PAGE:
Colon deals 38 strikes in row in baffling Halos

Colon deals 38 strikes in row in baffling Halos

Colon deals 38 strikes in row in baffling Halos
ANAHEIM -- The A's aren't supposed to beat Ervin Santana -- not according to history.

But apparently newcomers Bartolo Colon and Yoenis Cespedes never got the memo on the Angels right-hander, who entered the day with 13 wins and a 2.00 ERA in 23 career games (21 starts) against the A's.

Cespedes needed to see just three pitches from Santana in the first inning, before depositing a 1-2 breaking ball into the left-field seats for a three-run homer, while Colon proved seemingly untouchable when his opponent wasn't on the mound, painting the zone with strike after strike -- 82, to be exact, including 38 in a row at one point -- while helping the A's to their second straight win, a 6-0 decision in Anaheim.

For Cespedes, it marked his team-leading fourth long ball of the season. For Colon, who threw 108 pitches through eight innings, it marked what's becoming just another typical performance -- though a string of 38 consecutive strikes, against a loaded Angels club no less, isn't exactly typical. And since at least 1988, it's the longest stretch recorded, as Tim Wakefield is the next closest with 30 in 1998.

"I've never seen anything remotely close," Jonny Gomes said.

So the A's left fielder, getting a start in place of an ill Coco Crisp, played "like I was behind a no-hitter."

"You can't even get 38 strikes out of a pitching machine," he said.

After throwing a first-pitch ball to Maicer Izturis in the fifth inning, Colon's next 11 batters saw nothing but strikes. It wasn't until the second pitch of Bobby Abreu's at-bat with one out and one on in the eighth inning did he record another ball.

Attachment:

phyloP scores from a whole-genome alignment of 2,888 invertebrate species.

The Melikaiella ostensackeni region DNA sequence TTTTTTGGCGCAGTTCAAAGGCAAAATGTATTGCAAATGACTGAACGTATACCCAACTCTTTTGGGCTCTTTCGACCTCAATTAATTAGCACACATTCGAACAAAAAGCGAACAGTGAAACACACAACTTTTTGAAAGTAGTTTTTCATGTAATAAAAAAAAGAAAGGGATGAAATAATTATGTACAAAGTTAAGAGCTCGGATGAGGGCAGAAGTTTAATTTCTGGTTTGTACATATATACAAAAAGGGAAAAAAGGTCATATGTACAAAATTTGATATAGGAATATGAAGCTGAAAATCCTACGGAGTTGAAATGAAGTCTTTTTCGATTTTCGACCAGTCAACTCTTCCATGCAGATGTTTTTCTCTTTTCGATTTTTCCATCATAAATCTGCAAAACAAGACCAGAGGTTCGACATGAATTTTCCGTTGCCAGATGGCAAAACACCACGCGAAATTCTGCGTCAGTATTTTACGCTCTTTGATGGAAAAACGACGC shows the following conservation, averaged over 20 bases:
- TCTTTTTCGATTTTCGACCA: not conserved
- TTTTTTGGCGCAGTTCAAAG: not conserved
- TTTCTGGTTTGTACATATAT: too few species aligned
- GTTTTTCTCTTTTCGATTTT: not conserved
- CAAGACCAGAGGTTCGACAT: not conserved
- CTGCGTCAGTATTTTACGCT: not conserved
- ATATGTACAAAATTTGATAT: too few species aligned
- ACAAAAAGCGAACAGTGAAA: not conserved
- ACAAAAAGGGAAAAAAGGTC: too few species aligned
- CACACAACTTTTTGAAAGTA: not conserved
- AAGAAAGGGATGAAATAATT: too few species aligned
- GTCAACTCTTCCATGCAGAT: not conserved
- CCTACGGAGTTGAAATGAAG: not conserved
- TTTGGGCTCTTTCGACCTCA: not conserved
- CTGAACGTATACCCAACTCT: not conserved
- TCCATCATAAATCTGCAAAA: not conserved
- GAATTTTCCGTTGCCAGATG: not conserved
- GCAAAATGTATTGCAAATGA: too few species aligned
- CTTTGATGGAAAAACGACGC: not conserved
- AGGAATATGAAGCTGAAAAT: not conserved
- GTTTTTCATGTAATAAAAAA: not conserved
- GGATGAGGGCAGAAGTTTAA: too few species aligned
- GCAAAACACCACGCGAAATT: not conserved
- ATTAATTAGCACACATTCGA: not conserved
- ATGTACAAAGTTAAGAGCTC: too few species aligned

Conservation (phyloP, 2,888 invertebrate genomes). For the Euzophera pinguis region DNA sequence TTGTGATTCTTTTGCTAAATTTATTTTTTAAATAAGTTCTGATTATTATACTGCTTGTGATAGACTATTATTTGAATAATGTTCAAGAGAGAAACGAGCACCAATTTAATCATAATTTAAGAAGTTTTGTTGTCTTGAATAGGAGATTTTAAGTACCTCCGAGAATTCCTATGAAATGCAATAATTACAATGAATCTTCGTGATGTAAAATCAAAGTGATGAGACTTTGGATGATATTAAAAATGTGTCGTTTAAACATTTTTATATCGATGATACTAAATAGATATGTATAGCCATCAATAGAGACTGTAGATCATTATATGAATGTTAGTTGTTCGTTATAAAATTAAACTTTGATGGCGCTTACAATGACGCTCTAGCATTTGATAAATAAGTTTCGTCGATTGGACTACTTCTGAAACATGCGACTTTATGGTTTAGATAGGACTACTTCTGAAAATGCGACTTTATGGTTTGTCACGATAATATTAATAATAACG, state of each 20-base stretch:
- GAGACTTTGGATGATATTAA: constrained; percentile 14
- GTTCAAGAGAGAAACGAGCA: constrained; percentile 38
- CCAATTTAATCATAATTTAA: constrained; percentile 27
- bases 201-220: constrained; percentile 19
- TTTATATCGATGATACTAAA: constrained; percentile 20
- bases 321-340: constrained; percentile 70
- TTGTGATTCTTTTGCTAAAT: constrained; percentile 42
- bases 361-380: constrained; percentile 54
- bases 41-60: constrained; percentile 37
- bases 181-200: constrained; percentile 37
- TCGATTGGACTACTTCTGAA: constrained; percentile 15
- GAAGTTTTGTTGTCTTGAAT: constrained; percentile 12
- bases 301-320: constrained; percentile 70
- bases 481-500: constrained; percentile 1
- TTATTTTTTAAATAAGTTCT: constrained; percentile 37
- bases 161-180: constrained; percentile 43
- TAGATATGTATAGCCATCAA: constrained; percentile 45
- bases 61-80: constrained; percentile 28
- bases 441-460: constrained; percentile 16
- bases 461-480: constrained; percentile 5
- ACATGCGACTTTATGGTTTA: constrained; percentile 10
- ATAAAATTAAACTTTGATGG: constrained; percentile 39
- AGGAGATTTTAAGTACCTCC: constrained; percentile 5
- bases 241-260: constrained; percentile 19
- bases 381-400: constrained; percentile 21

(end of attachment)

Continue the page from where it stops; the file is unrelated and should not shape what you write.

All the while, A's manager Bob Melvin hadn't a clue about what had just taken place.

"Absolutely not," he said. "But phenomenal, yet really not surprising out of him. I think he could throw a strike with his eyes closed if he had to, the way he's been for us."

"I felt like I threw a lot of strikes, like I was in the zone a lot, but never did I know 38 in a row," Colon said.

The right-handed veteran hasn't allowed a run over his past two starts, spanning 15 innings. During that time, he's given up just seven hits, with only four coming Wednesday, and has struck out 10. Moreover, he extended his streak of consecutive starts with two walks or fewer to 18.

Colon simply throws strikes, too many even for his catcher to keep count.

"I can't believe it," Kurt Suzuki said. "Against a team like this? You look at their lineup and you see 38 strikes, that's going after guys. He's not afraid to throw strikes. That's what he did tonight, basically all heaters, too."

"His ball is sick," the Angels' Torii Hunter said. "I mean, his ball is moving like 30 inches. We could've done better, we should've done better in the game and at the plate, period. But I gotta tell you, I tip my hat to him. His ball was moving like crazy."

Colon has been the stabilizing force for an A's team that has secured itself at least a split of a four-game series against the Angels, who have surprisingly stumbled to a 4-8 start. Santana, who gave up four runs in seven innings, was dealt his third straight loss.

On the other side, Gomes also homered -- all three of his hits this year have been home runs -- for the A's, who have 12 home runs in 13 games. Last year, they needed 27 games to get to 12 home runs.

Oakland added two in the ninth inning against right-hander Jordan Walden, who surrendered an RBI double to Jemile Weeks and walked in a run, only further extending a lead Colon never planned on losing.

"You give a guy like that a lead, and he knows what to do with it," Melvin said. "Granted they have a great lineup and you can never take a breather with it, but a guy like that who's been around long enough to know, you're going to throw strikes, try not to walk anybody, you're going to make them hit their way, earn their way on, and certainly that's what they did."

Jane Lee is a reporter for Read her blog, Major Lee-ague, and follow her on Twitter @JaneMLB. This story was not subject to the approval of Major League Baseball or its clubs.